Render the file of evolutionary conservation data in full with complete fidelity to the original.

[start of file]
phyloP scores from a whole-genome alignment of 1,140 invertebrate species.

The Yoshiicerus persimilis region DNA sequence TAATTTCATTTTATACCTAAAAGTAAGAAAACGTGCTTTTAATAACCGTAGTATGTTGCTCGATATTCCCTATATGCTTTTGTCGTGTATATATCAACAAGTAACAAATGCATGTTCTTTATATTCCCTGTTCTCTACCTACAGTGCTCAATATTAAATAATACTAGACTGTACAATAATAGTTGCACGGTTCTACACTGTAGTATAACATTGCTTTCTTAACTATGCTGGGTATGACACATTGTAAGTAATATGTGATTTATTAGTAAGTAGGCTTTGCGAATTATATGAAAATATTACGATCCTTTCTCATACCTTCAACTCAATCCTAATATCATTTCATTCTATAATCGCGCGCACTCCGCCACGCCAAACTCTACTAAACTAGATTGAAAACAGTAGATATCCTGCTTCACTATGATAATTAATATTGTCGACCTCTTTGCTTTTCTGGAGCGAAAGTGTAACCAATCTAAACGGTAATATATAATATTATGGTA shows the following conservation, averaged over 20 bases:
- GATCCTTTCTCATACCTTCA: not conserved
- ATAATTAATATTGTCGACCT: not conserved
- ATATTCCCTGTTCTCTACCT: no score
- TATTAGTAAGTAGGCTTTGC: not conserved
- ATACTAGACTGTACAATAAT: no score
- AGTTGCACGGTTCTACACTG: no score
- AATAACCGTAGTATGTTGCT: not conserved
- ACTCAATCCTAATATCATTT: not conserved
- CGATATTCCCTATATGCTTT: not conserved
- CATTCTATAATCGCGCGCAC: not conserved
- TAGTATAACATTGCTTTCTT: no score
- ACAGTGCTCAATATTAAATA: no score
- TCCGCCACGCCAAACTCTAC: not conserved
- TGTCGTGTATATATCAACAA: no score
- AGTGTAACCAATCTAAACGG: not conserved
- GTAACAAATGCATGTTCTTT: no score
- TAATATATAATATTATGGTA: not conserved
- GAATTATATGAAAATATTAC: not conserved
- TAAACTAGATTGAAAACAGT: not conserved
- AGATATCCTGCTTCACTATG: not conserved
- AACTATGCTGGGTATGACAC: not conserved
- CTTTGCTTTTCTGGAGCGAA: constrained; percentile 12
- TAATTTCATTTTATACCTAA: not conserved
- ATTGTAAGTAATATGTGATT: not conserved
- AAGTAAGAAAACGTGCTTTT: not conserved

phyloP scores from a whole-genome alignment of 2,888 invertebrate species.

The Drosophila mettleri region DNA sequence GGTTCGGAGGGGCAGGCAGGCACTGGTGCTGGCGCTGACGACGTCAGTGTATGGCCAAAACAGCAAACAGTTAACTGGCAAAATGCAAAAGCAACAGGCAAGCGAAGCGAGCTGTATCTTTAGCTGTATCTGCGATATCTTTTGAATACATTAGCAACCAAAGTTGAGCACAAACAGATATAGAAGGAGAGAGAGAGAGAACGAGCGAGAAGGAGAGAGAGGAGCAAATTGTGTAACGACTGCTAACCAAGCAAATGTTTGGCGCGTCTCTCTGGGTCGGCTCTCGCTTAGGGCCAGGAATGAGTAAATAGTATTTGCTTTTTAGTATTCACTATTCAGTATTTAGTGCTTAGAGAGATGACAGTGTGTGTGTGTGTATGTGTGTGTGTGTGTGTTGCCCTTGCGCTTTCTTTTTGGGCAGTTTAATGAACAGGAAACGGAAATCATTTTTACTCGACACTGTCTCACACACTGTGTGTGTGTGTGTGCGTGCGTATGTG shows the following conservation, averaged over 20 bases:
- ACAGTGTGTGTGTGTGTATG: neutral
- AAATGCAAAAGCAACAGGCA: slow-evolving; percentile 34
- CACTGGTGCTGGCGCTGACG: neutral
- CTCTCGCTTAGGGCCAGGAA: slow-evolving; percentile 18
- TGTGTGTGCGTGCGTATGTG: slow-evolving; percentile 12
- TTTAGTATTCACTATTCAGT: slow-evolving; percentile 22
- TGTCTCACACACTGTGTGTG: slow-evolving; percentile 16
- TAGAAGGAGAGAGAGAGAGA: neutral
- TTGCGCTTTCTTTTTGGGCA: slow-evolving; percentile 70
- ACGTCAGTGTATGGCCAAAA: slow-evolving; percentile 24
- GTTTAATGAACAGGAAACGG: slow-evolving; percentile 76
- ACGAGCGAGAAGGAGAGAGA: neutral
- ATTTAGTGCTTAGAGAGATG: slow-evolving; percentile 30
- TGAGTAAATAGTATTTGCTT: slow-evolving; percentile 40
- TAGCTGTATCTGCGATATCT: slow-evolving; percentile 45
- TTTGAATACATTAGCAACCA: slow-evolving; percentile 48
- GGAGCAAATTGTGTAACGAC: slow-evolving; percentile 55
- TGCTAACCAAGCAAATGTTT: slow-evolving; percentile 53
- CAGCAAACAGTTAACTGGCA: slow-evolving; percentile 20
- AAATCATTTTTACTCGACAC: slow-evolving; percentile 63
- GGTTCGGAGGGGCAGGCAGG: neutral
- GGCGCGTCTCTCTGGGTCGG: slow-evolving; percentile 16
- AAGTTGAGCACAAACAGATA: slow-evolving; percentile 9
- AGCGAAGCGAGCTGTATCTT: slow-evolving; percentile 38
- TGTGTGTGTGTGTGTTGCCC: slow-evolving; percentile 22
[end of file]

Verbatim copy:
phyloP scores from a whole-genome alignment of 1,140 invertebrate species.

The Yoshiicerus persimilis region DNA sequence TAATTTCATTTTATACCTAAAAGTAAGAAAACGTGCTTTTAATAACCGTAGTATGTTGCTCGATATTCCCTATATGCTTTTGTCGTGTATATATCAACAAGTAACAAATGCATGTTCTTTATATTCCCTGTTCTCTACCTACAGTGCTCAATATTAAATAATACTAGACTGTACAATAATAGTTGCACGGTTCTACACTGTAGTATAACATTGCTTTCTTAACTATGCTGGGTATGACACATTGTAAGTAATATGTGATTTATTAGTAAGTAGGCTTTGCGAATTATATGAAAATATTACGATCCTTTCTCATACCTTCAACTCAATCCTAATATCATTTCATTCTATAATCGCGCGCACTCCGCCACGCCAAACTCTACTAAACTAGATTGAAAACAGTAGATATCCTGCTTCACTATGATAATTAATATTGTCGACCTCTTTGCTTTTCTGGAGCGAAAGTGTAACCAATCTAAACGGTAATATATAATATTATGGTA shows the following conservation, averaged over 20 bases:
- GATCCTTTCTCATACCTTCA: not conserved
- ATAATTAATATTGTCGACCT: not conserved
- ATATTCCCTGTTCTCTACCT: no score
- TATTAGTAAGTAGGCTTTGC: not conserved
- ATACTAGACTGTACAATAAT: no score
- AGTTGCACGGTTCTACACTG: no score
- AATAACCGTAGTATGTTGCT: not conserved
- ACTCAATCCTAATATCATTT: not conserved
- CGATATTCCCTATATGCTTT: not conserved
- CATTCTATAATCGCGCGCAC: not conserved
- TAGTATAACATTGCTTTCTT: no score
- ACAGTGCTCAATATTAAATA: no score
- TCCGCCACGCCAAACTCTAC: not conserved
- TGTCGTGTATATATCAACAA: no score
- AGTGTAACCAATCTAAACGG: not conserved
- GTAACAAATGCATGTTCTTT: no score
- TAATATATAATATTATGGTA: not conserved
- GAATTATATGAAAATATTAC: not conserved
- TAAACTAGATTGAAAACAGT: not conserved
- AGATATCCTGCTTCACTATG: not conserved
- AACTATGCTGGGTATGACAC: not conserved
- CTTTGCTTTTCTGGAGCGAA: constrained; percentile 12
- TAATTTCATTTTATACCTAA: not conserved
- ATTGTAAGTAATATGTGATT: not conserved
- AAGTAAGAAAACGTGCTTTT: not conserved

phyloP scores from a whole-genome alignment of 2,888 invertebrate species.

The Drosophila mettleri region DNA sequence GGTTCGGAGGGGCAGGCAGGCACTGGTGCTGGCGCTGACGACGTCAGTGTATGGCCAAAACAGCAAACAGTTAACTGGCAAAATGCAAAAGCAACAGGCAAGCGAAGCGAGCTGTATCTTTAGCTGTATCTGCGATATCTTTTGAATACATTAGCAACCAAAGTTGAGCACAAACAGATATAGAAGGAGAGAGAGAGAGAACGAGCGAGAAGGAGAGAGAGGAGCAAATTGTGTAACGACTGCTAACCAAGCAAATGTTTGGCGCGTCTCTCTGGGTCGGCTCTCGCTTAGGGCCAGGAATGAGTAAATAGTATTTGCTTTTTAGTATTCACTATTCAGTATTTAGTGCTTAGAGAGATGACAGTGTGTGTGTGTGTATGTGTGTGTGTGTGTGTTGCCCTTGCGCTTTCTTTTTGGGCAGTTTAATGAACAGGAAACGGAAATCATTTTTACTCGACACTGTCTCACACACTGTGTGTGTGTGTGTGCGTGCGTATGTG shows the following conservation, averaged over 20 bases:
- ACAGTGTGTGTGTGTGTATG: neutral
- AAATGCAAAAGCAACAGGCA: slow-evolving; percentile 34
- CACTGGTGCTGGCGCTGACG: neutral
- CTCTCGCTTAGGGCCAGGAA: slow-evolving; percentile 18
- TGTGTGTGCGTGCGTATGTG: slow-evolving; percentile 12
- TTTAGTATTCACTATTCAGT: slow-evolving; percentile 22
- TGTCTCACACACTGTGTGTG: slow-evolving; percentile 16
- TAGAAGGAGAGAGAGAGAGA: neutral
- TTGCGCTTTCTTTTTGGGCA: slow-evolving; percentile 70
- ACGTCAGTGTATGGCCAAAA: slow-evolving; percentile 24
- GTTTAATGAACAGGAAACGG: slow-evolving; percentile 76
- ACGAGCGAGAAGGAGAGAGA: neutral
- ATTTAGTGCTTAGAGAGATG: slow-evolving; percentile 30
- TGAGTAAATAGTATTTGCTT: slow-evolving; percentile 40
- TAGCTGTATCTGCGATATCT: slow-evolving; percentile 45
- TTTGAATACATTAGCAACCA: slow-evolving; percentile 48
- GGAGCAAATTGTGTAACGAC: slow-evolving; percentile 55
- TGCTAACCAAGCAAATGTTT: slow-evolving; percentile 53
- CAGCAAACAGTTAACTGGCA: slow-evolving; percentile 20
- AAATCATTTTTACTCGACAC: slow-evolving; percentile 63
- GGTTCGGAGGGGCAGGCAGG: neutral
- GGCGCGTCTCTCTGGGTCGG: slow-evolving; percentile 16
- AAGTTGAGCACAAACAGATA: slow-evolving; percentile 9
- AGCGAAGCGAGCTGTATCTT: slow-evolving; percentile 38
- TGTGTGTGTGTGTGTTGCCC: slow-evolving; percentile 22